East End Eats: Left Hoping at Topping Rose

Goodbye Tom Colicchio, hello Jean-Georges Vongerichten

Topping Rose House

1 Bridgehampton-Sag Harbor Turnpike, Bridgehampton


Breakfast, lunch, and dinner seven days

Gone are the days of tenderloin of rabbit, white tablecloths, and a $60,000 winking snowy owl art installation by the bar. Goodbye Tom Colicchio, hello Jean-Georges Vongerichten. Goodbye lobster mushroom gnocchi, hello . . . hamburgers and spaghetti? Whaaaat?

In its early years, under the guidance of Mr.  Colicchio (Craft, ’Wichcraft, “Top Chef”), Topping Rose House was a high-end destination restaurant. It was very, very good, but the few times I went it was never full and never had a buzz. Nobody was hanging out at the pretty, high-gloss teal bar by the front door, and the tall-ceilinged all-white dining room verged on austere. 

A few things have changed; a few remain the same. The bar is now painted a glossy black and has some attractive seating arrangements, modern wicker, a lime green banquette, and some black leather lounging chairs. 

We lingered in the bar with our extremely expensive drinks ($17 for a cucumber mint martini) and nibbled on popcorn and wasabi peanuts. I had thought the popcorn might be something super special, like truffled or herbed or perhaps even accented with some of Jean-Georges’s signature pan-Asian flavors, but no, it tasted of the stuff girls eat when they’re on a diet, kind of like air-popped air.

In the dining room the plain wood tables now have tan paper place mats, there are more lime green banquettes, and black wood chairs that are somewhere between Ilmari Tapiovaara crinolines and Danish modern Windsors from West Elm. (I’m just trying to cover all the Scandinavian design bases here because, really, I have no idea what I’m talking about!)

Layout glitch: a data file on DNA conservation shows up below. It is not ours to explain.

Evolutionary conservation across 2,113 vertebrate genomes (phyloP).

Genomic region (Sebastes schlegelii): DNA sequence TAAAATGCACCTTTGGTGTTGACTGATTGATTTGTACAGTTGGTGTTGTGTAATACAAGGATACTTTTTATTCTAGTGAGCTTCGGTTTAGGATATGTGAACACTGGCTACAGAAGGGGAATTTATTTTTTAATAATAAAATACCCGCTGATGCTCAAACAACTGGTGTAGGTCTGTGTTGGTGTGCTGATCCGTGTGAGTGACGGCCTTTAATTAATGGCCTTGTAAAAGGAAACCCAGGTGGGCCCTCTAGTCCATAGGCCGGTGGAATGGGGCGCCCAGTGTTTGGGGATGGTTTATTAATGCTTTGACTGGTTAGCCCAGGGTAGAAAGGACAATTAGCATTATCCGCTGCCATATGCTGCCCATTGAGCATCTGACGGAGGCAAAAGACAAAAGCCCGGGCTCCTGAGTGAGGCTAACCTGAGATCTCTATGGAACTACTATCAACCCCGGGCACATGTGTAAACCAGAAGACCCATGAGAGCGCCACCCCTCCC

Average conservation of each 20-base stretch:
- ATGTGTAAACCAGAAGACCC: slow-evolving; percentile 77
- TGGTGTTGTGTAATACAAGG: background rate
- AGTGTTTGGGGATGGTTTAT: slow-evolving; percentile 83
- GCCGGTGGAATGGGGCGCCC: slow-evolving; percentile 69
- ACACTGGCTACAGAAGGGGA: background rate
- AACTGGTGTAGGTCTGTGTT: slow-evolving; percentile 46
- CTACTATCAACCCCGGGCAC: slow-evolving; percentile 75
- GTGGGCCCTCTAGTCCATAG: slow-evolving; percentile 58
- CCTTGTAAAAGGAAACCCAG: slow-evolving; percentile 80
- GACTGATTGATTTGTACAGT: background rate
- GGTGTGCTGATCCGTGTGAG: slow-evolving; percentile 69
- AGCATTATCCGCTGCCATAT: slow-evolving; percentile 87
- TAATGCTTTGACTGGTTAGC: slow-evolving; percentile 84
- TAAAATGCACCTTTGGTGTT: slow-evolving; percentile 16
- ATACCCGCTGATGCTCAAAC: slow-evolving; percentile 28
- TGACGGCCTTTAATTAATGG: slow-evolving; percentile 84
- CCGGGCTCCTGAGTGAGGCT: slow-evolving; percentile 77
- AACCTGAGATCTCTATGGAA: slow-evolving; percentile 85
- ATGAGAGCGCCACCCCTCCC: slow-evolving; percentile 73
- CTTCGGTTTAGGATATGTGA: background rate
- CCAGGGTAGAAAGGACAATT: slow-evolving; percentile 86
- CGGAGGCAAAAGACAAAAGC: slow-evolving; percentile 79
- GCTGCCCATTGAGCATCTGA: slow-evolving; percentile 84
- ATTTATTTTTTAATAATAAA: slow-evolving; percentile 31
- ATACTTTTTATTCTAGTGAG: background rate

After settling in at our table, we got some delicious, warm slices of crusty bread that our waiter told us was made in house. It is served with small dishes of wonderful olive oil, and there are little bowls of Maldon sea salt on the table as well. An amuse bouche of four radishes with a foamy vinaigrette came next. We noted that it was odd to only get four since there were five of us.

We began our meal with warm asparagus salad, tuna tartare, calamari, and fluke crudo. The warm asparagus salad was very good, with most of the stalk utilized as the French do, by peeling the woodier portion off. The dressing had a variety of brunois-cut (tiny dice) vegetables: carrots, fennel, scallions, and parsley, and, best of all, a lot of tender, tasty morel mushrooms. 

The tuna tartare was delicious, but we all agreed that diced tuna would have been a better texture than the finely ground version here. It was served on an avocado puree and topped with slices of radish. The ginger dressing was spicy and super salty. The calamari was a delicious rendition, although a somewhat dainty portion for the price. The batter was crisp and parsley-flecked, and the dish included a mild citrus-chili aioli. 

Probably the best appetizer of all was the fluke crudo. The slices of fluke were dressed in a lemony olive oil vinaigrette and topped with crispy rice, cilantro microgreens, and a few pinches of crunchy sea salt. It was beautiful to look at, refreshing, and light.

For entrees we ordered the Parmesan-crusted chicken, spaghetti with smoked bacon, a cheeseburger(!), striped bass, and garden vegetable brown rice bowl. The chicken was quite good, a deboned breast with a well-seasoned crust on it and a tart lemony sauce. The artichokes served with it, however, were way overcooked, verging on mushy. The spaghetti with smoked bacon was very good as well, but the arugula mixed into it was tough and woody, way past its prime.